Friday, 30 January 2009

Promises, promises............

We left Bakewell in the heavy mist, but with the glow of a blue sky slightly coming though. THIS was the sort of morning that showed promise! We planned to go up onto Kinder Scout, as we'd heard there was snow there last week, plus the weather man had said 'sunny all day'. I suppose we should know by now NOT to trust the weather man, but you like to believe, when it says what you want to hear, don't you? Anyway, as I said, these misty mornings usually burn off to leave that sunshine we wanted.
When we got to Castleton, it was MAGICAL! I couldn't stop up Winnats pass, so all I can do is tell you it was like a dream world, with mist rolling off edges like an ethereal waterfall. I was SO angry that there wasn't one place I could pull over, even though it wasn't busy. The best I could do was get a shot into the Hope valley when we got to the top of the climb.
As you can see, the blue sky was now really in evidence, and we just expected the mist to have all burned off, and be walking in the warm sunshine in no time at all.
We crested Mam Nick, and looked down into the Edale valley, which was surprisingly fairly mist-free, the only bit being at the far end of the valley?
There ahead was our goal for today - the Kinder Scout plateau, looking good.
A glance back to Lose hill still saw the 'misty water' flowing over the top, and into the Edale valley to dissipate in the warmer air.
We left the car park and set off in completely the opposite direction. Because of path layouts, you have to walk WEST for a mile or so, before you can turn EAST towards Edale. Upper Booth farm is where it turns East.
Looks like the winter store of cut wood has almost run out!

The path to Edale is good, and in some places paved, as this is a very popular path.
You can see Kinders' southern edge on the right, and the cut of Grindsbrook.

We also planned to go over Rushup edge at the end of the walk, but it didn't look too inviting yet, swathed as it was in mist.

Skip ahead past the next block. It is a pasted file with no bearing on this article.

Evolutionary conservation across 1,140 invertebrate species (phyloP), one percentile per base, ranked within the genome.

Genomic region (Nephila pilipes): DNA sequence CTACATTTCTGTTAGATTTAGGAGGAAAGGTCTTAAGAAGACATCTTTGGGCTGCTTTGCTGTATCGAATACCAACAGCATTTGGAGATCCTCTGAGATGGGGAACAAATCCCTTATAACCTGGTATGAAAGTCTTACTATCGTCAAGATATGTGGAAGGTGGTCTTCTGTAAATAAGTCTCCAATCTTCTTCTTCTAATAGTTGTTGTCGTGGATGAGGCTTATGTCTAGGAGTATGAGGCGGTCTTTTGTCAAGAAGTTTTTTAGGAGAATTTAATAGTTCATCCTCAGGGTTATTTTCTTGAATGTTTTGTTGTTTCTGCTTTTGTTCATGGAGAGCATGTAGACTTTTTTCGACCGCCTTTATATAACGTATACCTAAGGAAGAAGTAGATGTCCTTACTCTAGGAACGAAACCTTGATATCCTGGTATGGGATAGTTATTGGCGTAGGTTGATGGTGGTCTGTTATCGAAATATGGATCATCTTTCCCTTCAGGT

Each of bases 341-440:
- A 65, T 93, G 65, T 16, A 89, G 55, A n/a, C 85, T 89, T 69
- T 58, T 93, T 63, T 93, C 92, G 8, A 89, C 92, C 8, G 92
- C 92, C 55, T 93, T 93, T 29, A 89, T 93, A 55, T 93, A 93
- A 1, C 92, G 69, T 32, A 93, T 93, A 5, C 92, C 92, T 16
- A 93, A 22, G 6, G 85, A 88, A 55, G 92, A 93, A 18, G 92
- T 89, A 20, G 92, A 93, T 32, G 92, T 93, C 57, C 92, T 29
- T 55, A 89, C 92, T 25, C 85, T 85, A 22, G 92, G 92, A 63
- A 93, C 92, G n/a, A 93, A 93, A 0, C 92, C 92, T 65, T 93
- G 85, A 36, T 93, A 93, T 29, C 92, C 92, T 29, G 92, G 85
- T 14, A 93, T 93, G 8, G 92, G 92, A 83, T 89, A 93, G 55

Oh well, it would probably clear later (we hoped).
This is Mam Nick, where the road cuts through from the Hope valley, to the Edale valley.
As we walked the path to Edale, we saw this lovely poem on a bench.
To be honest, it didn't apply to us at ALL, but we thought it a nice sentiment.

A look left showed us 'Ringing Roger' (the lump on the right) and the southern edge of Kinder.

Here's the first thing people who walk the Pennine way see at the 'official' start - the Nags Head pub, closed this month.
And so the climb up Grindsbrook began. The birds were singing like spring, and we even heard a woodpecker tapping rhythmically in the woods to our left. It looks like we ALL have high hopes for today!
As usual, some interesting fungi on the fallen trees.
The first ones are the birch bracket, the second, gelatinous mass, I am not sure.
I think it's the 'Jews ear' family, judging by the colour.


So, it was coats off, and get stuck in lass!
Another shot of Ringing Roger, this time somehow more foreboding looking up at it.

We had only been climbing a short while, but a look back showed us we already had appreciable height under our belts.

There was quite a bit of water coming off the tops, and it made for some pretty waterfalls.

Now Sue was giving it some 'grunt'. This path is very steep and rocky in places, but she wasn't complaining.
We both LOVE this type of terrain, and can't wait to get up onto the top of Kinder Scout.


My happy bunny!
A lot of people would be worried by this kind of stuff, but if you take your time, you're soon up it.


The water makes some very strange and unusual shapes, as does the wind and erosion on the top.
These 'holes' have been worn over thousands of years, beginning with a pebble, or group of pebbles that are harder than the river bed rock, being washed around and around until they wear a hole. The result is a perfect hole in the bedrock.


And then there we were - atop Grindsbrook, and on Kinder Scout.
Now then, it's here that I should tell you about how Kinder can be a dangerous, unforgiving place.
The weather can change in an instant, and I mean an instant, so you MUST have a compass, and know how to use it, especially if you wander into the middle, where it is featureless and unrelenting peat hags. Only a fool would get lost here.
That sky is beginning to look a bit angry, don't you think?
Anyway, after getting lost and wandering about in the middle for about 45 minutes, we decided enough was enough, set the compass and followed it south, southwest for about 20 minutes and emerged, more by luck that judgment, just where we wanted to be, the outcrop of rocks known as 'the woolpacks'.
One 'comforting' fact about Kinder is, if you DO get lost, set the compass and walk direct on a bearing, and you WILL hit the edge in less than two miles, wherever you are on the top.
Note - Sue now has her 'serious' coat on! (So did I).

We sat down for lunch.......and THIS happened!

As I said before, it came from nowhere, and happened in an instant! I was just glad this didn't happen when we were in the middle.